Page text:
Easthampton’s Mountain View School designed with safety in mind

  • Jean Libby, the family community engagement coordinator at Mountain View School, leads a tour during the celebration of its opening on Tuesday. Behind her are Building Committee member John Atwater, left, School Committee member Shannon Dunhan and City Councilor James “JP” Kwiecinski. STAFF PHOTO/CAROL LOLLIS

  • Jean Libby, the family community engagement coordinator at Mountain View School, leads a tour of the school during the celebration of its opening on Tuesday, September 5, 2022. —STAFF PHOTO/CAROL LOLLIS

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    Shannon Dunhan, a school committee member, and James "JP" Kwiecinski, a city councilor, talk about the the safety features built into the design of the Mountain View School in Easthampton. Students in the dark blue portion of the floor cannot be seen from the door of the classroom. STAFF PHOTO/CAROL LOLLIS

  • Jean Libby, the family community engagement coordinator for the school district, points out the dark blue portion of the floor where students cannot be seen from the door of the classroom as James “JP” Kwiecinski, a city councilor, left, John Atwater, a Building Committee member, and Shannon Dunhan, a School Committee member, listen. STAFF PHOTO/CAROL LOLLIS

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    Shannon Dunhan, school committee member and James "JP" Kwiecinski, a city counselor, and John Atwater, a building committee member, talk about the the safety features built into the design of the Mountain View School in Easthampton. The dark blue portion of the floor is a space that when student stand there they can not be seen from the door of the classroom. —STAFF PHOTO/CAROL LOLLIS

Staff Writer
Published: 9/9/2022 9:40:14 PM
Modified: 9/9/2022 9:36:29 PM

EASTHAMPTON — As she gave a tour of the city’s sparkling new pre-K-8 school Tuesday morning, Jean Libby pointed to the built-in colored markings on the floor in one of the classrooms. The markings may look like simple decorative features, but they serve a much larger purpose: They indicate where students and staff should hide in the event of an emergency, like a school shooting.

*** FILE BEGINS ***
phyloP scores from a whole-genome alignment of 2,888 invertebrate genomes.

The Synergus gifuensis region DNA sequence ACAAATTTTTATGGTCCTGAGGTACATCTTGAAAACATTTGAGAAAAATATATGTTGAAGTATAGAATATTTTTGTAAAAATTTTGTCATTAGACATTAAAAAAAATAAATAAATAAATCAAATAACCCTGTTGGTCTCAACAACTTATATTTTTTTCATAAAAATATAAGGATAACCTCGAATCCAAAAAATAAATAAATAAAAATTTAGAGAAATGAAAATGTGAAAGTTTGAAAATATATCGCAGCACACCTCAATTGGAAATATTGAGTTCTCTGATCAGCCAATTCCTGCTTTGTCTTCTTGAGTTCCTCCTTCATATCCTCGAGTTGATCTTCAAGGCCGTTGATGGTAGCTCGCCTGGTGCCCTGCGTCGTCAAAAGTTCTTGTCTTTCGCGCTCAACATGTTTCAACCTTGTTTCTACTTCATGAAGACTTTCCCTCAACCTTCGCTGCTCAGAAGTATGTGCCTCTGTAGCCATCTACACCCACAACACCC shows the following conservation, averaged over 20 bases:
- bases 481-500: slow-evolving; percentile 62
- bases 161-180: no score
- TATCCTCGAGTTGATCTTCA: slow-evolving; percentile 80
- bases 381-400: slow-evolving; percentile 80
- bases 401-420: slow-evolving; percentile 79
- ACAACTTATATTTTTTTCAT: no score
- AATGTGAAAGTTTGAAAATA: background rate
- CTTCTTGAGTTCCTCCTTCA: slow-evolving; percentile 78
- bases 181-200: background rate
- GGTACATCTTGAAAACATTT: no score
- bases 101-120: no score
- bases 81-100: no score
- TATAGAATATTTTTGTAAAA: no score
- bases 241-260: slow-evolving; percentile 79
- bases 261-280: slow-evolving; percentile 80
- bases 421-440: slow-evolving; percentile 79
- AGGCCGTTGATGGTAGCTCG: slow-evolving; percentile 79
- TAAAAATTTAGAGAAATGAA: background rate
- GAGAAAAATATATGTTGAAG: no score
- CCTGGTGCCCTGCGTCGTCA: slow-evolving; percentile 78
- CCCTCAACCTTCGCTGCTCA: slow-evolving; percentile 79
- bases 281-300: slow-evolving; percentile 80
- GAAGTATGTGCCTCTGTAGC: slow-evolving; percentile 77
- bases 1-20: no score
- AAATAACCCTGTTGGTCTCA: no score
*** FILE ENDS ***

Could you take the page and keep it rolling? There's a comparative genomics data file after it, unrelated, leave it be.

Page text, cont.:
“It’s different in every classroom, but in the event of an emergency, the class stands on that part of the floor and they are not visible through the window on the door,” said Libby, the district’s family and community engagement coordinator.

It’s just one of many features inside and surrounding the 176,000-square-foot Mountain View School designed with safety in mind through a strategy known as “crime prevention through environmental design.”

Following the May mass shooting at Robb Elementary School in Uvalde, Texas, in which a single shooter killed 19 children and two adults, the topic of safety at school has reemerged at the forefront of many parents’ minds, said project architect Bertram “Bert” W. Gardner IV, of Chicopee-based Caolo & Bieniek Associates Inc. He says the topic has been an evolving conversation since the December 2012 mass shooting at Sandy Hook Elementary School in Newtown, Connecticut, in which the shooter killed 20 children and six adults.

Although it is impossible to completely prevent a motivated individual from finding a way into a building, the goal in such design is to slow an attacker down long enough to allow first responders to arrive and take control of the scene before anyone is hurt, Gardner said.

Superintendent Allison LeClair said Mountain View was designed to ensure maximum awareness of surroundings through clear, unobstructed sight lines. The design also incorporates multiple layers with stopping points between the school grounds and the more secure student classrooms.

“You might see a lot of glass on the elementary school entrance, but what you need to know is that the administrative assistants have that glass view. They see anyone coming at them from the beginning of the driveway, from the end of the walkway all the way to them. They can see someone approaching,” LeClair said.

In the event of an emergency, there are multiple duress buttons at undisclosed locations throughout the building, which provide direct contact to the police and fire departments immediately, she said.

“If a duress button is pushed, hallway doors are automatically closed and locked so that an intruder could not get into a hallway,” she said.

Gardner explained his firm’s approach: “Every school we design is different from the last, and a result of visioning sessions with each community’s stakeholders, and detailed conversations with local public safety officials, to find the right balance between a safe and secure environment that is also a warm, welcoming and joyful place for students to learn.”

To that end, LeClair said laying the groundwork for the new learning environment at Mountain View has taken purposeful planning to serve multiple needs that include safety, but also aim to provide a welcoming environment and be practically functional. That’s why the elementary side of the building features bright primary colors, and a blue river of tiles that serves as a wayfinding tool in navigating the building.